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Discussion in 'Extended Range Guitars' started by HeHasTheJazzHands, Nov 7, 2015.
Was hoping to find something for sale, second hand even.
You’re not very good at the internet.
There’s not much to say. PRS rep told me when asked why we were getting PRS SE CU24’s made in Indonesia that WMI was becoming inconsistent and they were having to send too many back. Cort has been more consistent and better quality lately than the more recent WMI’s. That’s all I know.
We’ve got several of each here, and honestly you have to flip the headstock around to see where it’s made. Whether you like SE’s in the first place is up to you.
There are some 1000 made in Indo with 2017 serial at the same time there are 1000 with 2018 serials built in Korea, even some 400 from 18 if my memory doesn't fail me, so my guess it is more of a supply/demand issue and PRS rep telling that in order not to trigger "Korea better then Indo" issue
Both shops make an unheard of number of guitars and brands. As I understand it, Cort Indonesia are brands like Ibanez Premium and lower, G&L Tribute, all good stuff. World is Schecter, LTD, also good stuff.
At this point, I would consider the quality between the two interchangeable. Of course both factories have several sub-layers of quality and pricing points.
I worked with the Cort Korea factory way back in the 90s, coincidentally around when they first opened the Indonesian plant. At that time, of course Korean meant higher quality than Indonesia.
Today it’s not the case. If I were advising a friend which of two comparable guitars to buy and one was Cort and the other WMI, I would say they are absolutely interchangeable, and no need to belabor that point.
I feel like it depends entirely on the Brand and the actual factory. Lots of people hear Indo and think it's lower end, but it could be a very good Factory.
My MTD bass is made in China and it's a very well put together guitar. Where as China is known mainly for cheaper guitars and copies.
Totally removed from the thread topic, but Elysian makes some unreal pickups. Whatever your feelings are regarding the instruments, don't skip on checking out the pickups.
I think it’s been pretty civil actually. If you want to see a shitshow you need to look though the BRJ and Sherman threads back when shit started hitting the fan.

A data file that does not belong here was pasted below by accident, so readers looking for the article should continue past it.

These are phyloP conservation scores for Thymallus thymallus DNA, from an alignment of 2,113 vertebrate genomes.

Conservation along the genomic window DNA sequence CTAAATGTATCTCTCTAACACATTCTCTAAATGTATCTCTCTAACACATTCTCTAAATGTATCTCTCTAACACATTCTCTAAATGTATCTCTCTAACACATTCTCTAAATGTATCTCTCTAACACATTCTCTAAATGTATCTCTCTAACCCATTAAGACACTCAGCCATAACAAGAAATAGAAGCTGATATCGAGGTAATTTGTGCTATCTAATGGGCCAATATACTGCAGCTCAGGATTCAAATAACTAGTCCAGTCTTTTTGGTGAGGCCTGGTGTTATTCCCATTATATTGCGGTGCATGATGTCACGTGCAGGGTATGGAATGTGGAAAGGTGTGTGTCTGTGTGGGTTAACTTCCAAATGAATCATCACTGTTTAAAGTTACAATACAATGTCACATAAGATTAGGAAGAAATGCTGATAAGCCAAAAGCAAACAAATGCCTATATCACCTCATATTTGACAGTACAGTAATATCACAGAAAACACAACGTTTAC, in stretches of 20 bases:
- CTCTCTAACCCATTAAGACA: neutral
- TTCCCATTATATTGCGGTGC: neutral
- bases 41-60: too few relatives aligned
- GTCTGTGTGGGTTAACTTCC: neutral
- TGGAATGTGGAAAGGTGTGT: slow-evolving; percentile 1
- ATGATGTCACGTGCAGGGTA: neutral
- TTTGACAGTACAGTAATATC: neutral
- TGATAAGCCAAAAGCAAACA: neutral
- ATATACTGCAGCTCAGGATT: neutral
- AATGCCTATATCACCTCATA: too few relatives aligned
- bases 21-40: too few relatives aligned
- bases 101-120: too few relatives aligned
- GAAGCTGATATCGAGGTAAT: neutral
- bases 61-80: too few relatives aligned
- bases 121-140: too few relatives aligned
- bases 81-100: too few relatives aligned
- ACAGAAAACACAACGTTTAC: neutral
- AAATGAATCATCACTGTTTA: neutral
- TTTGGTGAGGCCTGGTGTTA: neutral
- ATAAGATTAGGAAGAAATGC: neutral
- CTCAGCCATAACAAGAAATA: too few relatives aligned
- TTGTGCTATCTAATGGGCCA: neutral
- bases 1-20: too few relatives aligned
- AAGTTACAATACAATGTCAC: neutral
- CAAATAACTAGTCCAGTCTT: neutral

Not sure if some people were more invested in those brands, or maybe the average age of the forum membership was lower back then, but this thread has been way more tame. Way less name calling, personal attacks, or threats.
Those were completely different situations.
With BRJ, you had dozens of folks out of thousands of dollars. To my knowledge, all the customers in this case have been refunded.
Yeah, which is really cool. It's dejecting seeing so many luthiers go under and take customer's payments with them. Irrespective of how anyone feels about the parties involved, refunding customer deposits is a very smart business decision.
Highly underrated post.
While it's clear that Frank f*cked up in many aspects, Tosin trying to distance himself from guitars already in the market that quite literally have HIS name written on it is a little disingenuous to me.
His decisions as a business owner have been extremely poor, but hey, I totally get it. He's been on the receiving end of the biggest, most popular and most boundary-pushing guitar tech companies for years. Ibanez, EMG, Dimarzio, Seymour Duncan, Fishman, .strandberg*, Leqtique, Pro Tone, and only god knows how many accessories (strings, picks, etc.) and amplification companies have been hounding him for YEARS just so they can make some product that profits off of his name being slapped on it. He's been treated very well by these companies and I assume had zero visibility on their business model other than what he physically saw at the plants and offices, and the financial restrictions he worked with on his signature products.
So he starts a business with a reputable name, designs a product and markets the sh*t out of it. He puts in charge of production a relatively well-known name in the guitar industry, and after getting in a bunch of orders, basically throws a ton of money at him.
What then? Time passes over which seemingly Tosin heeds zero attention to what is happening in his business, and after an unspecified amount of time asks the head of production "where is my product?", to which said head of production says "sorry, I ran over costs multiple times and simply can't account for a pretty large amount of cash either".